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    The biggest problem you've got there is that browsers are not generally all that hot at resizing images on the fly, and I particularly wouldn't want to put that load onto mobile browsers. That means that if you're going to have images that resize, you'll have to resize them beforehand and give browsers the choice of which size image to use (which you can do with media-queries.

    If it's the sprite issue that you're worried about, you might be better off using % rather than px to position the background – that could give a better way to centre the image on the element, if that's a sensible design choice.

  4. #4
    SitePoint Zealot TheMonk's Avatar
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    Quote Originally Posted by ralph.m View Post
    You can't have everything.
    I know somedays I wish I could!

    Quote Originally Posted by ralph.m View Post
    Are you thinking of a specific example?
    No nothing at the moment really but is it something I've been trying to solve. The article on the front page about resizable background images got me thinking about this problem again.


    Quote Originally Posted by Stevie D View Post
    If it's the sprite issue that you're worried about, you might be better off using % rather than px to position the background – that could give a better way to centre the image on the element, if that's a sensible design choice.
    Yeah the % is something I've considered. I'd need to have some empty space between images to make up for scaling issues when the box resizes. You're also probably correct about the different divs and images for different break points. As ralph said, guess I can't have it all. heh.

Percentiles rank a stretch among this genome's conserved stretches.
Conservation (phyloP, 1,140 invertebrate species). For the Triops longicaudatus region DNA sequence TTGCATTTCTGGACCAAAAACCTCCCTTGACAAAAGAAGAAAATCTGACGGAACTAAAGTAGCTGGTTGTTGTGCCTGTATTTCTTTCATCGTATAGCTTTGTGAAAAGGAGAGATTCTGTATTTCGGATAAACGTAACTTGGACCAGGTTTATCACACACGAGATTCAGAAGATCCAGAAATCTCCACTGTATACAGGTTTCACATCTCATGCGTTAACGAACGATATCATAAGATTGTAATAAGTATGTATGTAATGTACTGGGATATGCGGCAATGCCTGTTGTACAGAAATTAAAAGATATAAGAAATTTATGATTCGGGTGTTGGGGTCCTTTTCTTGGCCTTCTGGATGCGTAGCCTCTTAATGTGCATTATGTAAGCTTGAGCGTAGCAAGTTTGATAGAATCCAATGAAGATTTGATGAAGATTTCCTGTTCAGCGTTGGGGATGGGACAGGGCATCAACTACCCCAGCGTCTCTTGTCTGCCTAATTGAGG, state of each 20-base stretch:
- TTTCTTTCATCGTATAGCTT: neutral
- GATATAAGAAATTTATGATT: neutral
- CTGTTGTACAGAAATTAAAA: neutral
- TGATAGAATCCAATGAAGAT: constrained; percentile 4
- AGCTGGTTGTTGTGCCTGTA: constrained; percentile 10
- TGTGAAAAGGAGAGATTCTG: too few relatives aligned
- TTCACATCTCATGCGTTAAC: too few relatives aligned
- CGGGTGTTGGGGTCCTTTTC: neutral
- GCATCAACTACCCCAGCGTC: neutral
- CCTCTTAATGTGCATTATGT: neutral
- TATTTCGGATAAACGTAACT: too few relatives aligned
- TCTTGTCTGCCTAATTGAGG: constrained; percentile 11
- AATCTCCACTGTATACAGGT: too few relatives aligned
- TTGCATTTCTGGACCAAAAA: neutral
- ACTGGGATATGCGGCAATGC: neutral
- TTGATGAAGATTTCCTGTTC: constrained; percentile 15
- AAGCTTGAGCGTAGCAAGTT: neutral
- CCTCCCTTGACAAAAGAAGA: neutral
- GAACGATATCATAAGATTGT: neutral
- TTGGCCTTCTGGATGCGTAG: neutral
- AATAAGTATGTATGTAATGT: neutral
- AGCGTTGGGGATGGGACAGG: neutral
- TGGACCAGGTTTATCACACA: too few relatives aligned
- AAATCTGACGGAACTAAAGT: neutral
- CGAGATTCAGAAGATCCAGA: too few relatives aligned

Thanks to both of you for the feedback!

  5. #5
    It's all Geek to me silver trophybronze trophy
    ralph.m's Avatar
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    I'm into "responsive design" at the moment (though I don't like the name ... "adaptive" sounds better to me) but I have to admit that I don't see the rollover thing as a problem. I normally only use it on small element anyhow (like a logo) which is fine left at a fixed size. And if you need expanding menus with rollover backgrounds, as said above, the background image can be bigger than needed to accommodate expansion ... as long as the image isn't too fancy.

  6. #6
    The CSS Clinic is open silver trophybronze trophy
    Paul O'B's Avatar
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    You could use css3 background size for modern browsers. It would probably be easier to not use sprites for the rollover in this case but use the double stack method and apply the rollover image as a background to the parent and then just hide the anchors background on rollover

    This site has some other example.

    Of course images scaled by the browsers are never as crisp as those made to measure and indeed for mobile you may want to start with the smallest filesize image by default and then scale up for better devices.